After surviving the last of my university assignments for the semester, I went back to work on my digital reorganization. I've spent the last few days working on my bookmarks, and I'm pretty happy with how it's looking at the moment. Much like before, I figured I'd write about how the process went.
I've had a habit of bookmarking things ever since I was a kid. I'd overfill the bookmark bar with links to flash games and links to videos that made me laugh, often forgetting about the pages once they got carried away in the overflow. While many of those bookmarks have been lost to time, I've maintained the habit of keeping links to pages that I feel I may refer back to. I ended up going a step further this year, exporting my liked videos on YouTube into a bookmark file via a janky python script I wrote. While younger me acted on the desire to more easily get to Miniclip and funny Thomas the Tank Engine videos, these days I realize just how powerful having bookmarks is.
Bookmarking lets you archive information that you deem most valuble, allowing you to recall it relatively ease. Both Chrome and Firefox come with functionality for searching your bookmarks right in the address bar, allowing for a more curated search if what you're doing is recalling information on a certain subject. An example I came across when contemplating swapping out my G213 keyboard for a "proper" mechanical one was finding an old Linus Tech Tips video on Romer-G switch manufacturing in my bookmarks. My browser, Firefox, saw me typing "Romer-G" and added links at the bottom of my search results that were bookmarks with the same terms used.
That functionality alone is powerful, but sometimes a manual search is needed. Maybe I know the topic field but I'm unsure about what exactly I'm looking for or, more commonly, what I'm looking for has a completely random title. In those cases, I was pretty much out of luck. My bookmarks were a disorganized array of links all over the place, with arbetrary decisions made about what goes where. That's still somewhat the case, but its drastically reduced from where it was previously. Still, I've attempted to organize my bookmarks in the past, so what makes this attempt any different?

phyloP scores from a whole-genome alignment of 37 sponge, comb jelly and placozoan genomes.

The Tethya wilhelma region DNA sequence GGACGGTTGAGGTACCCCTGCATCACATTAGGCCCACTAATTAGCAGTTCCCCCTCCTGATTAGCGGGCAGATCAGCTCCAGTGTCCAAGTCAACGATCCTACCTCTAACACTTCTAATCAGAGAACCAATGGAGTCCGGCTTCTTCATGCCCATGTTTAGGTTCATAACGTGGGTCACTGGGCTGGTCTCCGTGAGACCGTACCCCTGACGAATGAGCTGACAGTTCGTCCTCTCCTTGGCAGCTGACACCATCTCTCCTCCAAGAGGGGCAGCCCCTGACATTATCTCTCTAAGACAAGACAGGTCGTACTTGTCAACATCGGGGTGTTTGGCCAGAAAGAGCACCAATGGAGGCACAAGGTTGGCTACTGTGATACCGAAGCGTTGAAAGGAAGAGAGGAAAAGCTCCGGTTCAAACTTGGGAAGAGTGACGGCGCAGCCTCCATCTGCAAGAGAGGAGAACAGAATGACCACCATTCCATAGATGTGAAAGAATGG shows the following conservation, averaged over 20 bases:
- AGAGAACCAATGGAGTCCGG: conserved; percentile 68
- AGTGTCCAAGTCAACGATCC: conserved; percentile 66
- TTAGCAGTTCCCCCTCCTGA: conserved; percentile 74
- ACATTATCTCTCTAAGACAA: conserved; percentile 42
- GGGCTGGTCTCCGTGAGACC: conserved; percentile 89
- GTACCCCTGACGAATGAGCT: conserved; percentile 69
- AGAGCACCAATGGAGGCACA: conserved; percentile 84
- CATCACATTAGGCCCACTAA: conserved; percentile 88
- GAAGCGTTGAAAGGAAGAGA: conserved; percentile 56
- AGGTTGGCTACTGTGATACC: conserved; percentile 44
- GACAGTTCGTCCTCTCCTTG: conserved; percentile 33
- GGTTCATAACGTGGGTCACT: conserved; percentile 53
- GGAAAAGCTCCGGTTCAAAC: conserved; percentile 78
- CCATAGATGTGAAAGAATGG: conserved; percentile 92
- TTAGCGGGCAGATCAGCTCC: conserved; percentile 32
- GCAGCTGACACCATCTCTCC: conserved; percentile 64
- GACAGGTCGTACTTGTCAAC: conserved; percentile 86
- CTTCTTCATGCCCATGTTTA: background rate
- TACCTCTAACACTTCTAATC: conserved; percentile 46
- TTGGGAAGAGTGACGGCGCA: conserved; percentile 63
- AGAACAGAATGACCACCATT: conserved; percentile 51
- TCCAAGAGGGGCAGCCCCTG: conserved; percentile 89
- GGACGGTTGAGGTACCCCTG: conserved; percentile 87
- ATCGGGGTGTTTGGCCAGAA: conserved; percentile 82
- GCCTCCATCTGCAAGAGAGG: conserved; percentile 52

Much of my inspiration for how to organize my library of bookmarks was taken from the Dewey Decimal System, a method of sorting knowledge used by its subject. The general idea is that all knowledge is sorted under one of ten classes, which is further sorted into divisions and sections depending on the topic of discussion. In the actual system, this allows for books to be given "coordinates" that allow someone to find and retrieve the book they want from the shelves. For my library of bookmarks, however, I can fudge some of the typical standards that a library would need to follow and tailor things more to my needs.
The first way I tailored things was in how I defined my classes. I started off by jotting down the subjects and fields that were of most interest to me. After that, I tried to fit those subjects into broad fields that would group them all together. Those fields would become the classes of which everything falls under. There's still more refinement to be done - I'm adding classes when I find a group of bookmarks that would work better in their own field - but overall I'm happy with where my classes are at right now. For reference, here's what I currently have defined as my classes.
├── General Works
├── Art & Design
├── Electronic Technology
General Works class; this catergory takes care of all the general articles that would be hard to fit elsewhere, such as news articles, philosophical discussions, opinion pieces and general essays. These would be referred to as devisions under the Dewey Decimal System.
From there, sections devide things further. It's worth mentioning that you can specify things further beyond sections (something which is a part of the actual system), but the core idea remains the same. This is all based off the idea of structural hierarchy; what is true of the whole is true for its parts. As an example, let's take a look at the folder structure within the
Art & Design class.
Art & Design
├── Graphic Design
├── Sound Design
│ ├── Sound Effects
│ ├── Synthesis
│ └── Music Production
├── Game Design
│ └── Level Design
├── Visual Art
│ ├── Drawing
│ └── Photography
├── Film & Video
└── 3D Modelling
If we look at the
Sound Design folder, we see that structural hierarchy is applied both as a child of the root folder and as a parent. Everything that falls under the
Sound Design folder must still fit the definitions of the
Art & Design folder. That hierarchical structure is applied to every subfolder in the library, allowing for information browsing based on subject.
There still is some areas I'm needing to refine - movie reviews are the most confusing for me to sort for some reason - but I'm still more comfortable about my library of endless links now than I was when they were more all over the place. I feel this exercise has encouraged me to continue bookmarking with the confidence that I will be able to recall the link later on. Like I said previously, bookmarking is a way to build your own library of things that matter to you. In a world of growing specialized knowledge, I believe that's a powerful tool to have.